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Sat 10th September 2016, 12:31

Ski Fitness program


SnoworksGap Pre Course Fitness Programme

Welcome, class of 2016, to your six week fitness programme in preparation towards your Snoworks Gap course. I am very excited to be here with you on your journey towards starting this awesome course (which I completed way back in 2009!).

Before we get into the content I thought you should know just a little bit about me. I started skiing aged 3 (in Japan) and continued to progress in my yearly family vacations. After finishing school, I signed up to the Snoworks Gap course, combining my passion for skiing, fitness and working with people. Still to this day it is one of the best experiences I have had. I have no doubt that you will feel the same come December! Since completing my Level 1 and 2, I graduated University with a Sports and Exercise Science Degree, fitting in ski instructing weeks during the holidays in Italy; I completed my Personal Training qualification and now I am in pursuit of my ISIA qualification this coming season. So, my goal here is to help you and coach you to the best of my ability and ensure you are as prepared as you can be for your upcoming course. Throughout the 6 weeks, if there is ever anything you would like to ask me, whether it is about the fitness programme or the Gap course itself, please do contact me at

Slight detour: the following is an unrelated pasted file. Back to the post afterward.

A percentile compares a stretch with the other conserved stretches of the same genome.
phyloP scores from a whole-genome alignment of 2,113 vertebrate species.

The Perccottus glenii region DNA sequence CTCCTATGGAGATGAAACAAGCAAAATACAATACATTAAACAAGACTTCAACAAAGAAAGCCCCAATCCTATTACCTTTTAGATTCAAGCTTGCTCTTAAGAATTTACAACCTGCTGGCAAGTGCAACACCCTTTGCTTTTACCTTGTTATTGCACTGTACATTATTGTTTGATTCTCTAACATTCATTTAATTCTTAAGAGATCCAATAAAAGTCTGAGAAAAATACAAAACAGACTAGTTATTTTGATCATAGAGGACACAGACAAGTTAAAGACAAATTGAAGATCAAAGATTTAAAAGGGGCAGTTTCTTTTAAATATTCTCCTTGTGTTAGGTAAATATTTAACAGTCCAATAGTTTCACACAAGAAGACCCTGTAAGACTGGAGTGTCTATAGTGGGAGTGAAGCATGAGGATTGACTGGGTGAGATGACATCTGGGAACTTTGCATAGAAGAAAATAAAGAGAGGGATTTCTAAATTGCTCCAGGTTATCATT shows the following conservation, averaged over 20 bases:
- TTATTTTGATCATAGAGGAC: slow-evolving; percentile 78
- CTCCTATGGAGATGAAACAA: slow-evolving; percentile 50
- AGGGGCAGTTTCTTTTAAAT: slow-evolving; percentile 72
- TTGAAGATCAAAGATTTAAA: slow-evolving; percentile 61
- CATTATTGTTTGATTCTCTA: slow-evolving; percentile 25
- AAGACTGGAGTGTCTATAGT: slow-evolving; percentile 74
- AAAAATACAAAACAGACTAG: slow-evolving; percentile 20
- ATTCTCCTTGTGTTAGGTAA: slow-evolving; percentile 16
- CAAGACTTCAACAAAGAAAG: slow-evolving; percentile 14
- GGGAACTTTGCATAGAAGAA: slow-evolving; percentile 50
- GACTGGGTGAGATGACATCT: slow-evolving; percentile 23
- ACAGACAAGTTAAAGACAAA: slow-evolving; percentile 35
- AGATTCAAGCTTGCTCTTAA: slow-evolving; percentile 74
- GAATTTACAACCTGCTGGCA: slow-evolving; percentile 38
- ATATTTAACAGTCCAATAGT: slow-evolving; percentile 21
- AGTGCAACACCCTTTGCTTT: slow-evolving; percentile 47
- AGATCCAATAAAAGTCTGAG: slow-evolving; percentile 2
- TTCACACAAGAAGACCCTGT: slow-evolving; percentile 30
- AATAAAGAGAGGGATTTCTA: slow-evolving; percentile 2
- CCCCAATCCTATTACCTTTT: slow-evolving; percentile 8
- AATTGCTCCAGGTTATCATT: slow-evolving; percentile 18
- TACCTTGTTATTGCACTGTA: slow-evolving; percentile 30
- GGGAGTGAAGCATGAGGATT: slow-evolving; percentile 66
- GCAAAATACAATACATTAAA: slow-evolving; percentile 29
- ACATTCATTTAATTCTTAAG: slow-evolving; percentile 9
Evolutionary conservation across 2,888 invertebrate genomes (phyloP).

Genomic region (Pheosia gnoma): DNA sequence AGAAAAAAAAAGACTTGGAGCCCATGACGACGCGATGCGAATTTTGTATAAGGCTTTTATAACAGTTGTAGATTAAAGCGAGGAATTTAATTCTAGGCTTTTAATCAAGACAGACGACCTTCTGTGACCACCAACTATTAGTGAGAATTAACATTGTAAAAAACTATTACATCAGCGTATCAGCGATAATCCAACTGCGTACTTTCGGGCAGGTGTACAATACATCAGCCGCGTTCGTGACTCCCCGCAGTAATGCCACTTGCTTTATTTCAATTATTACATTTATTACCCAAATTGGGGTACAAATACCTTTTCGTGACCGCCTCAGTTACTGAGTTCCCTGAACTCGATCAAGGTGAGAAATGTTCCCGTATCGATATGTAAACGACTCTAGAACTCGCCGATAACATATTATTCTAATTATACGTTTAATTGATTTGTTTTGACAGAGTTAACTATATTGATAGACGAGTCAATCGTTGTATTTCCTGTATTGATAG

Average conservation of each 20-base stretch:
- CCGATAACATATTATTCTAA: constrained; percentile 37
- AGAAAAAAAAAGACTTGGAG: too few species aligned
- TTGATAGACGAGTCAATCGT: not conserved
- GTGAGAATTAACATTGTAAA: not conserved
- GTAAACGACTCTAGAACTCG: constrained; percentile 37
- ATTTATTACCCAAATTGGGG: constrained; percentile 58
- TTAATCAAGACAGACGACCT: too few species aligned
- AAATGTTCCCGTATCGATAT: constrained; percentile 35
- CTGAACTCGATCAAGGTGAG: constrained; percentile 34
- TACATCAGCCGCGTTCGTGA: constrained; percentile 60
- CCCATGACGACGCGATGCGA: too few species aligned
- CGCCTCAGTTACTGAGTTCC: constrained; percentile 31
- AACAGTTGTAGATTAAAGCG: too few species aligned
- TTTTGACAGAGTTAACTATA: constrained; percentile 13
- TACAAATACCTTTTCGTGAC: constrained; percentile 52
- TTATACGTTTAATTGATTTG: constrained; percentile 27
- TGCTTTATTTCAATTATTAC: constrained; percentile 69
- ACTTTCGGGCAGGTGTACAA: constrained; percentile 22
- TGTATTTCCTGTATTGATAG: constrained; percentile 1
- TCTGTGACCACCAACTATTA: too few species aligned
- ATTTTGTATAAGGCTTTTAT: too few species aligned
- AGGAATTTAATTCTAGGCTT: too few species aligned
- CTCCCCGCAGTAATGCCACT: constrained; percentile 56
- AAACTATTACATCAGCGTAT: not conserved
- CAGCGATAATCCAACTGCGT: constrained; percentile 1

So let’s get you ready for the upcoming 6 weeks. We shall be working from week to week focusing on certain fitness elements and there will be a daily schedule of tasks for you to complete. Six weeks is a good length of time to gain improvements and see changes. So if you put in the time and effort, you will be ready for the slopes!